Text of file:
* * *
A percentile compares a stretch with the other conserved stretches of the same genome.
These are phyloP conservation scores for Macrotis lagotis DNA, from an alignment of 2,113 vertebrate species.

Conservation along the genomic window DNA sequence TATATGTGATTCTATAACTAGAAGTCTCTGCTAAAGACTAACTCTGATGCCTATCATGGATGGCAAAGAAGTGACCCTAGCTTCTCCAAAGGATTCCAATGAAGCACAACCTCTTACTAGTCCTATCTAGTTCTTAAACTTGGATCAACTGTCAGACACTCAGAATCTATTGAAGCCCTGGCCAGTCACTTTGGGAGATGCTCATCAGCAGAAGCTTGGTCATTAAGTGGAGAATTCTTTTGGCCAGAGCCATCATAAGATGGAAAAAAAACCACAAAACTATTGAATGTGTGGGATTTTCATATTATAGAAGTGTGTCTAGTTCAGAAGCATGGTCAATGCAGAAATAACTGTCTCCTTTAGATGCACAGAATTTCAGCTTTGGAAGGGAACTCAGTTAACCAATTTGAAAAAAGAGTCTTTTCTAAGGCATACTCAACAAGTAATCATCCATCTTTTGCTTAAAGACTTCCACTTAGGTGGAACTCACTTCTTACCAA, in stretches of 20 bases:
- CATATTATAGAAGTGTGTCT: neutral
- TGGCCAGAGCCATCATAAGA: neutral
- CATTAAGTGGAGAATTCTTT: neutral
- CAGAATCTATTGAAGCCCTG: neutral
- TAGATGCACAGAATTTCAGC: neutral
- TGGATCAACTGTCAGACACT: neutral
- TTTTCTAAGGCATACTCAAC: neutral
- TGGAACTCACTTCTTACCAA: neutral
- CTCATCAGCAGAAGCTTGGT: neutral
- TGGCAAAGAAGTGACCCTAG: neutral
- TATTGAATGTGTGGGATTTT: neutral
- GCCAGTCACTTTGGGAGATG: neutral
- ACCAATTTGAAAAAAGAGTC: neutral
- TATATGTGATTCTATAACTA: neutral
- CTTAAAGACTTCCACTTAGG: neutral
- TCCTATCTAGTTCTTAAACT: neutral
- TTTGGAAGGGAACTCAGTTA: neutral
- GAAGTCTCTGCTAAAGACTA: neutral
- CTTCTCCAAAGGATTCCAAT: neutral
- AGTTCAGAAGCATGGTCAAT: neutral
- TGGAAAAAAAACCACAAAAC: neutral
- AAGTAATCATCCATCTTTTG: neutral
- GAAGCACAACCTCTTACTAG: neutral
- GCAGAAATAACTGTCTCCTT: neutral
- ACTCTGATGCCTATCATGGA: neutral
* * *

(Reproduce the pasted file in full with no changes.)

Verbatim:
A percentile compares a stretch with the other conserved stretches of the same genome.
These are phyloP conservation scores for Macrotis lagotis DNA, from an alignment of 2,113 vertebrate species.

Conservation along the genomic window DNA sequence TATATGTGATTCTATAACTAGAAGTCTCTGCTAAAGACTAACTCTGATGCCTATCATGGATGGCAAAGAAGTGACCCTAGCTTCTCCAAAGGATTCCAATGAAGCACAACCTCTTACTAGTCCTATCTAGTTCTTAAACTTGGATCAACTGTCAGACACTCAGAATCTATTGAAGCCCTGGCCAGTCACTTTGGGAGATGCTCATCAGCAGAAGCTTGGTCATTAAGTGGAGAATTCTTTTGGCCAGAGCCATCATAAGATGGAAAAAAAACCACAAAACTATTGAATGTGTGGGATTTTCATATTATAGAAGTGTGTCTAGTTCAGAAGCATGGTCAATGCAGAAATAACTGTCTCCTTTAGATGCACAGAATTTCAGCTTTGGAAGGGAACTCAGTTAACCAATTTGAAAAAAGAGTCTTTTCTAAGGCATACTCAACAAGTAATCATCCATCTTTTGCTTAAAGACTTCCACTTAGGTGGAACTCACTTCTTACCAA, in stretches of 20 bases:
- CATATTATAGAAGTGTGTCT: neutral
- TGGCCAGAGCCATCATAAGA: neutral
- CATTAAGTGGAGAATTCTTT: neutral
- CAGAATCTATTGAAGCCCTG: neutral
- TAGATGCACAGAATTTCAGC: neutral
- TGGATCAACTGTCAGACACT: neutral
- TTTTCTAAGGCATACTCAAC: neutral
- TGGAACTCACTTCTTACCAA: neutral
- CTCATCAGCAGAAGCTTGGT: neutral
- TGGCAAAGAAGTGACCCTAG: neutral
- TATTGAATGTGTGGGATTTT: neutral
- GCCAGTCACTTTGGGAGATG: neutral
- ACCAATTTGAAAAAAGAGTC: neutral
- TATATGTGATTCTATAACTA: neutral
- CTTAAAGACTTCCACTTAGG: neutral
- TCCTATCTAGTTCTTAAACT: neutral
- TTTGGAAGGGAACTCAGTTA: neutral
- GAAGTCTCTGCTAAAGACTA: neutral
- CTTCTCCAAAGGATTCCAAT: neutral
- AGTTCAGAAGCATGGTCAAT: neutral
- TGGAAAAAAAACCACAAAAC: neutral
- AAGTAATCATCCATCTTTTG: neutral
- GAAGCACAACCTCTTACTAG: neutral
- GCAGAAATAACTGTCTCCTT: neutral
- ACTCTGATGCCTATCATGGA: neutral